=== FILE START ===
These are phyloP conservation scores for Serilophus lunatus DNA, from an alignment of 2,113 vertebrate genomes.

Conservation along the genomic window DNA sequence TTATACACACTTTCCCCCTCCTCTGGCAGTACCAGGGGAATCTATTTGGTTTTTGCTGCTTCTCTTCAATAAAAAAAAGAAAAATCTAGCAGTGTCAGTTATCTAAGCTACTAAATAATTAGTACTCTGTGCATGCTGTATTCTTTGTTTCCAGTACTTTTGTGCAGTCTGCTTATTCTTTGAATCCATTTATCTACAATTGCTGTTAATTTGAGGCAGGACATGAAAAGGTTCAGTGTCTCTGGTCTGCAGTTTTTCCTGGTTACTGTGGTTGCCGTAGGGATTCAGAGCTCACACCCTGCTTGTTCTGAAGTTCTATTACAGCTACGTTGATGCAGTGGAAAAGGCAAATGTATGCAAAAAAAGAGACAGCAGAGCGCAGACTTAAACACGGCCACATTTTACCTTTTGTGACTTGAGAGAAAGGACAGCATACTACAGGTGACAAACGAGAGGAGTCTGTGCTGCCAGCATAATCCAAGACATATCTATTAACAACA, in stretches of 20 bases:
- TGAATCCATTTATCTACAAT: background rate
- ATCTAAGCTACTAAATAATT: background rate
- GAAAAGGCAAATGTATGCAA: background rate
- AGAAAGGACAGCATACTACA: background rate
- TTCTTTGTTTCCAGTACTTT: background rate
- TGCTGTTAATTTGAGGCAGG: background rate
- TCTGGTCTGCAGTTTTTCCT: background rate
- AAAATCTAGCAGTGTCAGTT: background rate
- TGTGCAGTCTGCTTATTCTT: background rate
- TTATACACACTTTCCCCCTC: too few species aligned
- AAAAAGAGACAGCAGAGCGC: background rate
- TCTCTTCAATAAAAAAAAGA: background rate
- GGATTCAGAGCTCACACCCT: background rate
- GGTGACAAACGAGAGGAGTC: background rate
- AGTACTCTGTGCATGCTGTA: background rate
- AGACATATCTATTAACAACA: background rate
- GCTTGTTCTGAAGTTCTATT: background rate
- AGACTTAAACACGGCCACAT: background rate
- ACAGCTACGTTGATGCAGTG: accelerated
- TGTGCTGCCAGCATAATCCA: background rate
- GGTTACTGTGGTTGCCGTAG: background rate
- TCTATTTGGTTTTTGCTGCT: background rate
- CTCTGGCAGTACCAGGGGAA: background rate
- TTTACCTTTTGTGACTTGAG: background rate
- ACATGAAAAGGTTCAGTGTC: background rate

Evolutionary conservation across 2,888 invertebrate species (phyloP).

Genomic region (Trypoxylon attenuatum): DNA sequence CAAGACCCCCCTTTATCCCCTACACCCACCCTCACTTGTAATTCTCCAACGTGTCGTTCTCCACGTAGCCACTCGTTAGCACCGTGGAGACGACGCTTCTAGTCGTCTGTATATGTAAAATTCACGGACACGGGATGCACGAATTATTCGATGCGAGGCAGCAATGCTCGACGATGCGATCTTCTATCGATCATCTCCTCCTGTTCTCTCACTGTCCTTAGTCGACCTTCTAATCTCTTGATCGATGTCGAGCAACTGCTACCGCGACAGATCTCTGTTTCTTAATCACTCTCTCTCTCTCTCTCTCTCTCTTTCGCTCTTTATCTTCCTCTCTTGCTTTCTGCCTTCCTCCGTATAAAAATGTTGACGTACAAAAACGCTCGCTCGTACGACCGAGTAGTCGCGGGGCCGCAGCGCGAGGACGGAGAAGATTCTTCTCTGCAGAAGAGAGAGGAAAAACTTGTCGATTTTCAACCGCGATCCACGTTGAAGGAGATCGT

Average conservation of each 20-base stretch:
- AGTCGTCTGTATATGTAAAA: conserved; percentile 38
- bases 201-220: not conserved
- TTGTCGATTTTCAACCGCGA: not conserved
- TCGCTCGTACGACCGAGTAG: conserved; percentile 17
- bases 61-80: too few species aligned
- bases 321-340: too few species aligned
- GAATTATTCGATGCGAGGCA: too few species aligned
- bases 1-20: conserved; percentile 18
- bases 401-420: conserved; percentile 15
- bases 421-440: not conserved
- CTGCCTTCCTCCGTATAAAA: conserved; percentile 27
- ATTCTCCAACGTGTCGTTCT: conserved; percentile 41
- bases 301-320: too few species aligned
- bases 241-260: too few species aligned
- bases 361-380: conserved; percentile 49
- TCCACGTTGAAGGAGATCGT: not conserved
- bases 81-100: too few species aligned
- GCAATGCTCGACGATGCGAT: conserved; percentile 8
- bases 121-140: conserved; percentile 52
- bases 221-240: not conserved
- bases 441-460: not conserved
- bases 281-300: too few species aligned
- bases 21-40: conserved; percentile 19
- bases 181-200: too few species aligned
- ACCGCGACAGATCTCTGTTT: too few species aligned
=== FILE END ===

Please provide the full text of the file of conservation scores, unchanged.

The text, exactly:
These are phyloP conservation scores for Serilophus lunatus DNA, from an alignment of 2,113 vertebrate genomes.

Conservation along the genomic window DNA sequence TTATACACACTTTCCCCCTCCTCTGGCAGTACCAGGGGAATCTATTTGGTTTTTGCTGCTTCTCTTCAATAAAAAAAAGAAAAATCTAGCAGTGTCAGTTATCTAAGCTACTAAATAATTAGTACTCTGTGCATGCTGTATTCTTTGTTTCCAGTACTTTTGTGCAGTCTGCTTATTCTTTGAATCCATTTATCTACAATTGCTGTTAATTTGAGGCAGGACATGAAAAGGTTCAGTGTCTCTGGTCTGCAGTTTTTCCTGGTTACTGTGGTTGCCGTAGGGATTCAGAGCTCACACCCTGCTTGTTCTGAAGTTCTATTACAGCTACGTTGATGCAGTGGAAAAGGCAAATGTATGCAAAAAAAGAGACAGCAGAGCGCAGACTTAAACACGGCCACATTTTACCTTTTGTGACTTGAGAGAAAGGACAGCATACTACAGGTGACAAACGAGAGGAGTCTGTGCTGCCAGCATAATCCAAGACATATCTATTAACAACA, in stretches of 20 bases:
- TGAATCCATTTATCTACAAT: background rate
- ATCTAAGCTACTAAATAATT: background rate
- GAAAAGGCAAATGTATGCAA: background rate
- AGAAAGGACAGCATACTACA: background rate
- TTCTTTGTTTCCAGTACTTT: background rate
- TGCTGTTAATTTGAGGCAGG: background rate
- TCTGGTCTGCAGTTTTTCCT: background rate
- AAAATCTAGCAGTGTCAGTT: background rate
- TGTGCAGTCTGCTTATTCTT: background rate
- TTATACACACTTTCCCCCTC: too few species aligned
- AAAAAGAGACAGCAGAGCGC: background rate
- TCTCTTCAATAAAAAAAAGA: background rate
- GGATTCAGAGCTCACACCCT: background rate
- GGTGACAAACGAGAGGAGTC: background rate
- AGTACTCTGTGCATGCTGTA: background rate
- AGACATATCTATTAACAACA: background rate
- GCTTGTTCTGAAGTTCTATT: background rate
- AGACTTAAACACGGCCACAT: background rate
- ACAGCTACGTTGATGCAGTG: accelerated
- TGTGCTGCCAGCATAATCCA: background rate
- GGTTACTGTGGTTGCCGTAG: background rate
- TCTATTTGGTTTTTGCTGCT: background rate
- CTCTGGCAGTACCAGGGGAA: background rate
- TTTACCTTTTGTGACTTGAG: background rate
- ACATGAAAAGGTTCAGTGTC: background rate

Evolutionary conservation across 2,888 invertebrate species (phyloP).

Genomic region (Trypoxylon attenuatum): DNA sequence CAAGACCCCCCTTTATCCCCTACACCCACCCTCACTTGTAATTCTCCAACGTGTCGTTCTCCACGTAGCCACTCGTTAGCACCGTGGAGACGACGCTTCTAGTCGTCTGTATATGTAAAATTCACGGACACGGGATGCACGAATTATTCGATGCGAGGCAGCAATGCTCGACGATGCGATCTTCTATCGATCATCTCCTCCTGTTCTCTCACTGTCCTTAGTCGACCTTCTAATCTCTTGATCGATGTCGAGCAACTGCTACCGCGACAGATCTCTGTTTCTTAATCACTCTCTCTCTCTCTCTCTCTCTCTTTCGCTCTTTATCTTCCTCTCTTGCTTTCTGCCTTCCTCCGTATAAAAATGTTGACGTACAAAAACGCTCGCTCGTACGACCGAGTAGTCGCGGGGCCGCAGCGCGAGGACGGAGAAGATTCTTCTCTGCAGAAGAGAGAGGAAAAACTTGTCGATTTTCAACCGCGATCCACGTTGAAGGAGATCGT

Average conservation of each 20-base stretch:
- AGTCGTCTGTATATGTAAAA: conserved; percentile 38
- bases 201-220: not conserved
- TTGTCGATTTTCAACCGCGA: not conserved
- TCGCTCGTACGACCGAGTAG: conserved; percentile 17
- bases 61-80: too few species aligned
- bases 321-340: too few species aligned
- GAATTATTCGATGCGAGGCA: too few species aligned
- bases 1-20: conserved; percentile 18
- bases 401-420: conserved; percentile 15
- bases 421-440: not conserved
- CTGCCTTCCTCCGTATAAAA: conserved; percentile 27
- ATTCTCCAACGTGTCGTTCT: conserved; percentile 41
- bases 301-320: too few species aligned
- bases 241-260: too few species aligned
- bases 361-380: conserved; percentile 49
- TCCACGTTGAAGGAGATCGT: not conserved
- bases 81-100: too few species aligned
- GCAATGCTCGACGATGCGAT: conserved; percentile 8
- bases 121-140: conserved; percentile 52
- bases 221-240: not conserved
- bases 441-460: not conserved
- bases 281-300: too few species aligned
- bases 21-40: conserved; percentile 19
- bases 181-200: too few species aligned
- ACCGCGACAGATCTCTGTTT: too few species aligned